Focusing on work-life “integration” instead of work-life “balance” has at least a couple of implications: First (and the one that I like the most) is that we can stop feeling guilty about scheduling calls during our vacations or checking our emails at night; and by the same token not feel guilty about talking with our spouses, friends, and family members during work time.

The second implication is that we no longer split up our time so rigidly between “work hours” and “non-work hours.” Instead, let’s be flexible about when and how we accomplish both our work goals and our personal goals. Obviously some of this has to be negotiated with others, both at work (who is on call for customers?) and home (who gets to use the car?). But the point is to make this a natural part of how we organize our lives instead of a special perk or exceptional situation.

Most organizations of course are not set up to accommodate employees who want to blend their personal and work lives, and in fact actively discourage it through work rules, inflexible hours, and other practices. A number of pilot projects, however, have shown that when teams of interdependent workers (e.g., customer services representatives) are empowered to create their own plans for how and when to get their work done, productivity improves considerably.

So maybe it’s time to rethink not only the way we organize work — but also the way we organize our lives. Instead of pushing back or feeling resentful when work issues interrupt us, let’s accept that interruptions are a part of life; whether they are caused by children, friends, family dramas, broken pipes — or phone calls during our vacations.

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Greater IBMers: What are your thoughts about the increasing integration of home and work?

About the author:  

Ron Ashkenas

Ron Ashkenas is a senior partner of Schaffer Consulting, a Stamford, Connecticut consulting firm and the author of the book Simply Effective:  How to Cut Through Complexity in Your Organization and Get Things Done.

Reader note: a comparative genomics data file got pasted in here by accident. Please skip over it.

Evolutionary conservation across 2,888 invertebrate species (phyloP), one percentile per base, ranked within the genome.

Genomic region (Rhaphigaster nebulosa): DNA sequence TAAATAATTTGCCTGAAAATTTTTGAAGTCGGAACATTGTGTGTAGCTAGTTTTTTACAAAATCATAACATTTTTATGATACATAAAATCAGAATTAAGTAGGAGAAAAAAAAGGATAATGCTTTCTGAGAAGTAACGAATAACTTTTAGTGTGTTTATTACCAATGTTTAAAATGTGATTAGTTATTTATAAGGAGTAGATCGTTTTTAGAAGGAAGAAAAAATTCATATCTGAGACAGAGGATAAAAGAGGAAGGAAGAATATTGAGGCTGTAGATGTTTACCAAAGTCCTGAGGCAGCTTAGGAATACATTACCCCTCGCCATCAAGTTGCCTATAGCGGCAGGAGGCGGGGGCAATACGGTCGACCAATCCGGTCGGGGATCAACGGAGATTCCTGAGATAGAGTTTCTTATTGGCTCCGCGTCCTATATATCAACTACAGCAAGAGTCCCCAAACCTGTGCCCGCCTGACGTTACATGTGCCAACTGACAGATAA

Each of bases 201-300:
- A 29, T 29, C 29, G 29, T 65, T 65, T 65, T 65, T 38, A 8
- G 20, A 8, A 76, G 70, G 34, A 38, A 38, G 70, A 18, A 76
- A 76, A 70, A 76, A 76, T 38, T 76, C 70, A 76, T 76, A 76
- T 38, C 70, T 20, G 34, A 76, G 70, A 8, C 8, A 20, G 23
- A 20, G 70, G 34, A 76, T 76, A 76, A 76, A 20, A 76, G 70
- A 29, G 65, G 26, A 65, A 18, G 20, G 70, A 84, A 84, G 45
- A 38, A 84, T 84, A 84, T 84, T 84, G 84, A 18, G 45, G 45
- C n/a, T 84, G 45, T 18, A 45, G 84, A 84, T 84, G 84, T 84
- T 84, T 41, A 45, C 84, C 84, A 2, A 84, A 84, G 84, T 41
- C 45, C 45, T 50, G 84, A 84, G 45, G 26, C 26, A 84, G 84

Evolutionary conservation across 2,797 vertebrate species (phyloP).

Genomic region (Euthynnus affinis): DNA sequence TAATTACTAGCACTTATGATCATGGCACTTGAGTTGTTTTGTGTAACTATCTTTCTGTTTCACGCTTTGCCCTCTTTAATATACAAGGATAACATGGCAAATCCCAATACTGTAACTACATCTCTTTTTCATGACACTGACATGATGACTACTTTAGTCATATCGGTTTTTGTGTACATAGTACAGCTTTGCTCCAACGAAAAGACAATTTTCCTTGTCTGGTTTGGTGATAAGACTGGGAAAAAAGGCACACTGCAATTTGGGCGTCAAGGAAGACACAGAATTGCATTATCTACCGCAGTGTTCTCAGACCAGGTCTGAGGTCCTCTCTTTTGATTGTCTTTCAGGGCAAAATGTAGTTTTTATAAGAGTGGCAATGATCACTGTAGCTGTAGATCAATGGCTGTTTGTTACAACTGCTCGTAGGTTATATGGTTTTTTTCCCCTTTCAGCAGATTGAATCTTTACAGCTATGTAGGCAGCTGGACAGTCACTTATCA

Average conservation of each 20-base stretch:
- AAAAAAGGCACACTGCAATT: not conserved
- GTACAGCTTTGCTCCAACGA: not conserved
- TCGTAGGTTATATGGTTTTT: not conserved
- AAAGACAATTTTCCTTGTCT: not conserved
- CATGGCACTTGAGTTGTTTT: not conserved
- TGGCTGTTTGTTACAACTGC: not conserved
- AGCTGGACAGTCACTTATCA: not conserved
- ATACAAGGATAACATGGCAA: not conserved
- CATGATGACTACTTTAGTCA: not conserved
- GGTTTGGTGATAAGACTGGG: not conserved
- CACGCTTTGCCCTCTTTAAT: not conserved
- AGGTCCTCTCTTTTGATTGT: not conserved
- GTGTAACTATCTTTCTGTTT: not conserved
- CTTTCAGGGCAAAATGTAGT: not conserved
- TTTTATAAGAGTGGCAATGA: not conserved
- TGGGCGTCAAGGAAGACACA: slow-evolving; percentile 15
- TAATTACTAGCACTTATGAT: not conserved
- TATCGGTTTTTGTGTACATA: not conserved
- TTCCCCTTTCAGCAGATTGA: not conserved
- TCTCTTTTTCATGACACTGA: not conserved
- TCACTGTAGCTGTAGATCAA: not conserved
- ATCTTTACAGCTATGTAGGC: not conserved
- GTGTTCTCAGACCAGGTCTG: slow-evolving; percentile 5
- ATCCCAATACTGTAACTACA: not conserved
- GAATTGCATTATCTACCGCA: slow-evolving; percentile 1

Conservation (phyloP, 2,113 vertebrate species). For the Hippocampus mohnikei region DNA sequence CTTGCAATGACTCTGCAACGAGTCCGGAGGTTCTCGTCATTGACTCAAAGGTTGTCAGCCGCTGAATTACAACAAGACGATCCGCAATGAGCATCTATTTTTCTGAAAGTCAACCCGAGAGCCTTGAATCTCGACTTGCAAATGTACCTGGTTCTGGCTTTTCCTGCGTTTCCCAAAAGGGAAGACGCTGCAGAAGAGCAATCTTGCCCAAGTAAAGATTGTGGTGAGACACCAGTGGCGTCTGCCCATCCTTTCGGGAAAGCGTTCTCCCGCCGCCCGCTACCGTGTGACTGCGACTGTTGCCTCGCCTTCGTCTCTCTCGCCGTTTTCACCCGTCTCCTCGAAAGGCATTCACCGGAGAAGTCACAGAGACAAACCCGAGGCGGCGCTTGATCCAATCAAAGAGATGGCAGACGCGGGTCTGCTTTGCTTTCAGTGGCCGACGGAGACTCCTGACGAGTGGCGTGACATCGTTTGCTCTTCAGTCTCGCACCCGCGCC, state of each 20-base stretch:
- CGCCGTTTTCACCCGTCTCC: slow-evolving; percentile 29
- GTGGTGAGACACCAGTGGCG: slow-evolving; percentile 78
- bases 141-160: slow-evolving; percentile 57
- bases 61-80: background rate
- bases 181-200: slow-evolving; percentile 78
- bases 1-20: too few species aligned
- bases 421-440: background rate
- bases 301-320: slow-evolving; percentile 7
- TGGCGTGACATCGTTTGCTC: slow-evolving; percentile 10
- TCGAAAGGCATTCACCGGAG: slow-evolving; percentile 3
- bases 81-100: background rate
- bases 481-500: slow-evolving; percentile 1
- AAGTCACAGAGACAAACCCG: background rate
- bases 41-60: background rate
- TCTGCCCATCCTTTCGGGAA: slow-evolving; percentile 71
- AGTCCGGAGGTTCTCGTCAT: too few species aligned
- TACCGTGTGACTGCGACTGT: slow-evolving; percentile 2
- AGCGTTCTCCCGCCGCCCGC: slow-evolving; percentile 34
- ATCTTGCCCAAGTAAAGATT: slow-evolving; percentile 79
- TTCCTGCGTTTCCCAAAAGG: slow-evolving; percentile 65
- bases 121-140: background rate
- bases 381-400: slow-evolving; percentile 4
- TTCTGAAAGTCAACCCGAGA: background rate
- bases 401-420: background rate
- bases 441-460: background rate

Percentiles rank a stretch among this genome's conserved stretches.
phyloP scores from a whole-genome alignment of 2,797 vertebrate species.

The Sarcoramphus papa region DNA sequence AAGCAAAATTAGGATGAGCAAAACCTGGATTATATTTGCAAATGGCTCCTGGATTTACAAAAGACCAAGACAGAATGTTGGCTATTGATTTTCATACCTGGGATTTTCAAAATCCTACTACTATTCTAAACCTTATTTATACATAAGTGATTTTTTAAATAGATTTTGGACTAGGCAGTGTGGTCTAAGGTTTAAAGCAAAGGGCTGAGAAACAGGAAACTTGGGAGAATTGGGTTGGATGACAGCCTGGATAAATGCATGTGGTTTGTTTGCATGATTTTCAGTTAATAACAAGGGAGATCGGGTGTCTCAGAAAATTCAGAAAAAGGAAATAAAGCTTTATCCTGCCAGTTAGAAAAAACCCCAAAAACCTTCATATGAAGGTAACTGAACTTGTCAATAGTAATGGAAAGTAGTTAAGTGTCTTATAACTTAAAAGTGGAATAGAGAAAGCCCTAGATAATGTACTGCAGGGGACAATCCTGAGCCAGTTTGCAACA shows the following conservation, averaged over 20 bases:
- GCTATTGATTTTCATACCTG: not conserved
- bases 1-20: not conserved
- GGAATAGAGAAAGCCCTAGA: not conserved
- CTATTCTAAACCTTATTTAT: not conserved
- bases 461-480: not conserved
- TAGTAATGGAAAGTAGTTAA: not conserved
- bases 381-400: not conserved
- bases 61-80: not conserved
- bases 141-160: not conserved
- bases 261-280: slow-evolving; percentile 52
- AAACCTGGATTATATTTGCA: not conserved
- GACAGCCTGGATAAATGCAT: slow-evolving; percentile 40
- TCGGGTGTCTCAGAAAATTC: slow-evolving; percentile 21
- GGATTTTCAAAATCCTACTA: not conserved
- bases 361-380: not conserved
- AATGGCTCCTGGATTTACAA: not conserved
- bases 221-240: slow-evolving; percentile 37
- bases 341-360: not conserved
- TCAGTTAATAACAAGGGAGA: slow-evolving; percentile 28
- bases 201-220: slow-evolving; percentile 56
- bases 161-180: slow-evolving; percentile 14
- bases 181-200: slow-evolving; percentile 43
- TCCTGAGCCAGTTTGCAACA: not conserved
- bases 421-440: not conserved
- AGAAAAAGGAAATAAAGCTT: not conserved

Leadership Insights from Raeleen Medrano, Vice President of Finance for IBM North America

(from Women at IBM, Facebook)

Meet Raeleen Medrano and read what she has to say about making a difference in her global career, tackling problems outside your comfort zone, and achieving the all-important work life balance

What made you decide to work for IBM?

IBM's Raeleen Medrano

IBM’s Raeleen Medrano

I joined IBM (in Australia) because it was a large international company and I believed I would have the opportunity to work in many different areas and would have the chance to use what I’d learned in gaining my degree.  Now, twenty-six years later, what makes me stay at IBM is very much the same – the opportunity to work on a global scale, and really apply my financial know-how to drive business performance.  I feel like I can make a difference every day at IBM, and no two days are the same.

Have you had any valuable mentors or sponsors?  How have they helped you in your career?

My mentors and sponsors really have made a difference in my career.  They helped me understand the scope of career opportunity at IBM, and helped me believe in myself, and sponsored me for opportunities – they helped me  and others believe that I could take on greater career challenges and be successful.  They’ve also been there for me when I needed business advice – for example,  how to tackle a problem in an area outside my normal scope. Just recently, one of my very first formal mentors, helped me with a client situation.  Being in finance, we’re not dealing with clients on a regular basis, and it was really important that I got this particular contact right – my mentor helped me prepare, and helped me role play with the questions the client was likely to ask me about the business.  It really made a difference by giving me greater confidence in tackling a conversation where I wasn’t in my comfort zone.

Can you describe an interesting project?

Beginning last year, I’ve had the tremendous opportunity to work on a project to better understand how IBM can be successful in Africa.  It has been a terrific learning experience and has given me the opportunity to build on my leadership skills and work with other IBMers on what actions we can take as a company to drive profitable growth in an extremely exciting and emerging market.  We gained hands on experience in Africa, and established many new relationships – both inside and outside IBM.